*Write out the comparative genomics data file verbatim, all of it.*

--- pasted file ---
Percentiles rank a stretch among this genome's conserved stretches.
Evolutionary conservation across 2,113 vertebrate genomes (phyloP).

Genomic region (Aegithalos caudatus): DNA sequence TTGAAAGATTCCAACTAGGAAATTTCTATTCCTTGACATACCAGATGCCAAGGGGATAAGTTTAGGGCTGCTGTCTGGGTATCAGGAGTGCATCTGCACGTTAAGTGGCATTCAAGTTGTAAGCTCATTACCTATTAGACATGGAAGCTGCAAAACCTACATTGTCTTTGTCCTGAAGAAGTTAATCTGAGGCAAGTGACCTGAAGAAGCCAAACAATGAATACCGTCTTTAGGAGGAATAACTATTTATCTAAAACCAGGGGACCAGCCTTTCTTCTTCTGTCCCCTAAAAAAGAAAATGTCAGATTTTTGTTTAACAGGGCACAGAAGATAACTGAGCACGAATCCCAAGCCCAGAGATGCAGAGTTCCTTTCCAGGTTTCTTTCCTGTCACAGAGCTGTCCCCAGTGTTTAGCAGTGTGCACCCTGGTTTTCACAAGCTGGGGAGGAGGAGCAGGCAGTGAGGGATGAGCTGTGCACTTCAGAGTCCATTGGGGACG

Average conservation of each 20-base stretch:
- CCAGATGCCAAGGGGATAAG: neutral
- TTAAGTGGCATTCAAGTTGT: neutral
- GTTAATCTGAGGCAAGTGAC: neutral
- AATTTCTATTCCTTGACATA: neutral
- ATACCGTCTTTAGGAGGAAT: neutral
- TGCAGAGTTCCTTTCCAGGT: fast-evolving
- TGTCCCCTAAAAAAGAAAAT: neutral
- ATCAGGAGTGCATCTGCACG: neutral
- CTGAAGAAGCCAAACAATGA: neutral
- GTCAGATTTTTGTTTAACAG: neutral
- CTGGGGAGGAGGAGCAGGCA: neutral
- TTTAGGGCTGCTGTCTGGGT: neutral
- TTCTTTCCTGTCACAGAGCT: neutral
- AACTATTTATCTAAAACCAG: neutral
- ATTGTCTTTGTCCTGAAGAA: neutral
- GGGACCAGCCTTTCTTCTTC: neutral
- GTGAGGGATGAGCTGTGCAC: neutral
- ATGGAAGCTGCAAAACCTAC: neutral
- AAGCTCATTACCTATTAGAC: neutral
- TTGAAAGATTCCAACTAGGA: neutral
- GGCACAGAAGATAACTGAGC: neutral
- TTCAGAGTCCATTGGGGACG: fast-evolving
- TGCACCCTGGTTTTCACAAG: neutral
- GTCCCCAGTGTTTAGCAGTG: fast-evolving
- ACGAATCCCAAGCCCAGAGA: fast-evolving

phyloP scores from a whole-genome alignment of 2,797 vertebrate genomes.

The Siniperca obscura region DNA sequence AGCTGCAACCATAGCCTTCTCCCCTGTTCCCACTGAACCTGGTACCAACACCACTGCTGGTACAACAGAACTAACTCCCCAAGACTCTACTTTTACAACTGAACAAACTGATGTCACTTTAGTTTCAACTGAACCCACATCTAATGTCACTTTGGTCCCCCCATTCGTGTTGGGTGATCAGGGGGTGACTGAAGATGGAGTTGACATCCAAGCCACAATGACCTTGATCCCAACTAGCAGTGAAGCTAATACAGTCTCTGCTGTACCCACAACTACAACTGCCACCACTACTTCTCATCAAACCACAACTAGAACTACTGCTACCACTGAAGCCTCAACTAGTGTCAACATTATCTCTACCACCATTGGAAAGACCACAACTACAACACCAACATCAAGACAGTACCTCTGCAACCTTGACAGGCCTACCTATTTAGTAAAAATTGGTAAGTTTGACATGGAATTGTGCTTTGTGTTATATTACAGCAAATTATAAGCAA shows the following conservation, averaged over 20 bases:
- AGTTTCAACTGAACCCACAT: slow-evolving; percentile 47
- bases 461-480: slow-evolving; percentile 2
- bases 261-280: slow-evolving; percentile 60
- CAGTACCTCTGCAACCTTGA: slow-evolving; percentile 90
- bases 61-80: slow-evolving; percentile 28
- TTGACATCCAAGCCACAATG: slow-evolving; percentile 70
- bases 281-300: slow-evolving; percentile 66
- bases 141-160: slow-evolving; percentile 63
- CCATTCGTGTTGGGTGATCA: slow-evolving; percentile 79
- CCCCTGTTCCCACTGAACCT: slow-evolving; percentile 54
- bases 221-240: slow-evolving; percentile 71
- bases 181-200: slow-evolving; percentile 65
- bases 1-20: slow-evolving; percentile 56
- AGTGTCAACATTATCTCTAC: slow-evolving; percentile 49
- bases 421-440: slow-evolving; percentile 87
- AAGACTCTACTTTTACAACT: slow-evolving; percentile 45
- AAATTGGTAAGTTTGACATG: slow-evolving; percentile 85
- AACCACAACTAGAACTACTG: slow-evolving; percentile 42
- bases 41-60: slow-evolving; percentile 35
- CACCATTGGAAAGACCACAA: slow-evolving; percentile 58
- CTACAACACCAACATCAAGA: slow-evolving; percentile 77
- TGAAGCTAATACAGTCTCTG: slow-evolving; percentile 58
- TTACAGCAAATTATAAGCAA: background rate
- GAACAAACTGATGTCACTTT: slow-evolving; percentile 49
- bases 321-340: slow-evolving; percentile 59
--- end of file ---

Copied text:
Percentiles rank a stretch among this genome's conserved stretches.
Evolutionary conservation across 2,113 vertebrate genomes (phyloP).

Genomic region (Aegithalos caudatus): DNA sequence TTGAAAGATTCCAACTAGGAAATTTCTATTCCTTGACATACCAGATGCCAAGGGGATAAGTTTAGGGCTGCTGTCTGGGTATCAGGAGTGCATCTGCACGTTAAGTGGCATTCAAGTTGTAAGCTCATTACCTATTAGACATGGAAGCTGCAAAACCTACATTGTCTTTGTCCTGAAGAAGTTAATCTGAGGCAAGTGACCTGAAGAAGCCAAACAATGAATACCGTCTTTAGGAGGAATAACTATTTATCTAAAACCAGGGGACCAGCCTTTCTTCTTCTGTCCCCTAAAAAAGAAAATGTCAGATTTTTGTTTAACAGGGCACAGAAGATAACTGAGCACGAATCCCAAGCCCAGAGATGCAGAGTTCCTTTCCAGGTTTCTTTCCTGTCACAGAGCTGTCCCCAGTGTTTAGCAGTGTGCACCCTGGTTTTCACAAGCTGGGGAGGAGGAGCAGGCAGTGAGGGATGAGCTGTGCACTTCAGAGTCCATTGGGGACG

Average conservation of each 20-base stretch:
- CCAGATGCCAAGGGGATAAG: neutral
- TTAAGTGGCATTCAAGTTGT: neutral
- GTTAATCTGAGGCAAGTGAC: neutral
- AATTTCTATTCCTTGACATA: neutral
- ATACCGTCTTTAGGAGGAAT: neutral
- TGCAGAGTTCCTTTCCAGGT: fast-evolving
- TGTCCCCTAAAAAAGAAAAT: neutral
- ATCAGGAGTGCATCTGCACG: neutral
- CTGAAGAAGCCAAACAATGA: neutral
- GTCAGATTTTTGTTTAACAG: neutral
- CTGGGGAGGAGGAGCAGGCA: neutral
- TTTAGGGCTGCTGTCTGGGT: neutral
- TTCTTTCCTGTCACAGAGCT: neutral
- AACTATTTATCTAAAACCAG: neutral
- ATTGTCTTTGTCCTGAAGAA: neutral
- GGGACCAGCCTTTCTTCTTC: neutral
- GTGAGGGATGAGCTGTGCAC: neutral
- ATGGAAGCTGCAAAACCTAC: neutral
- AAGCTCATTACCTATTAGAC: neutral
- TTGAAAGATTCCAACTAGGA: neutral
- GGCACAGAAGATAACTGAGC: neutral
- TTCAGAGTCCATTGGGGACG: fast-evolving
- TGCACCCTGGTTTTCACAAG: neutral
- GTCCCCAGTGTTTAGCAGTG: fast-evolving
- ACGAATCCCAAGCCCAGAGA: fast-evolving

phyloP scores from a whole-genome alignment of 2,797 vertebrate genomes.

The Siniperca obscura region DNA sequence AGCTGCAACCATAGCCTTCTCCCCTGTTCCCACTGAACCTGGTACCAACACCACTGCTGGTACAACAGAACTAACTCCCCAAGACTCTACTTTTACAACTGAACAAACTGATGTCACTTTAGTTTCAACTGAACCCACATCTAATGTCACTTTGGTCCCCCCATTCGTGTTGGGTGATCAGGGGGTGACTGAAGATGGAGTTGACATCCAAGCCACAATGACCTTGATCCCAACTAGCAGTGAAGCTAATACAGTCTCTGCTGTACCCACAACTACAACTGCCACCACTACTTCTCATCAAACCACAACTAGAACTACTGCTACCACTGAAGCCTCAACTAGTGTCAACATTATCTCTACCACCATTGGAAAGACCACAACTACAACACCAACATCAAGACAGTACCTCTGCAACCTTGACAGGCCTACCTATTTAGTAAAAATTGGTAAGTTTGACATGGAATTGTGCTTTGTGTTATATTACAGCAAATTATAAGCAA shows the following conservation, averaged over 20 bases:
- AGTTTCAACTGAACCCACAT: slow-evolving; percentile 47
- bases 461-480: slow-evolving; percentile 2
- bases 261-280: slow-evolving; percentile 60
- CAGTACCTCTGCAACCTTGA: slow-evolving; percentile 90
- bases 61-80: slow-evolving; percentile 28
- TTGACATCCAAGCCACAATG: slow-evolving; percentile 70
- bases 281-300: slow-evolving; percentile 66
- bases 141-160: slow-evolving; percentile 63
- CCATTCGTGTTGGGTGATCA: slow-evolving; percentile 79
- CCCCTGTTCCCACTGAACCT: slow-evolving; percentile 54
- bases 221-240: slow-evolving; percentile 71
- bases 181-200: slow-evolving; percentile 65
- bases 1-20: slow-evolving; percentile 56
- AGTGTCAACATTATCTCTAC: slow-evolving; percentile 49
- bases 421-440: slow-evolving; percentile 87
- AAGACTCTACTTTTACAACT: slow-evolving; percentile 45
- AAATTGGTAAGTTTGACATG: slow-evolving; percentile 85
- AACCACAACTAGAACTACTG: slow-evolving; percentile 42
- bases 41-60: slow-evolving; percentile 35
- CACCATTGGAAAGACCACAA: slow-evolving; percentile 58
- CTACAACACCAACATCAAGA: slow-evolving; percentile 77
- TGAAGCTAATACAGTCTCTG: slow-evolving; percentile 58
- TTACAGCAAATTATAAGCAA: background rate
- GAACAAACTGATGTCACTTT: slow-evolving; percentile 49
- bases 321-340: slow-evolving; percentile 59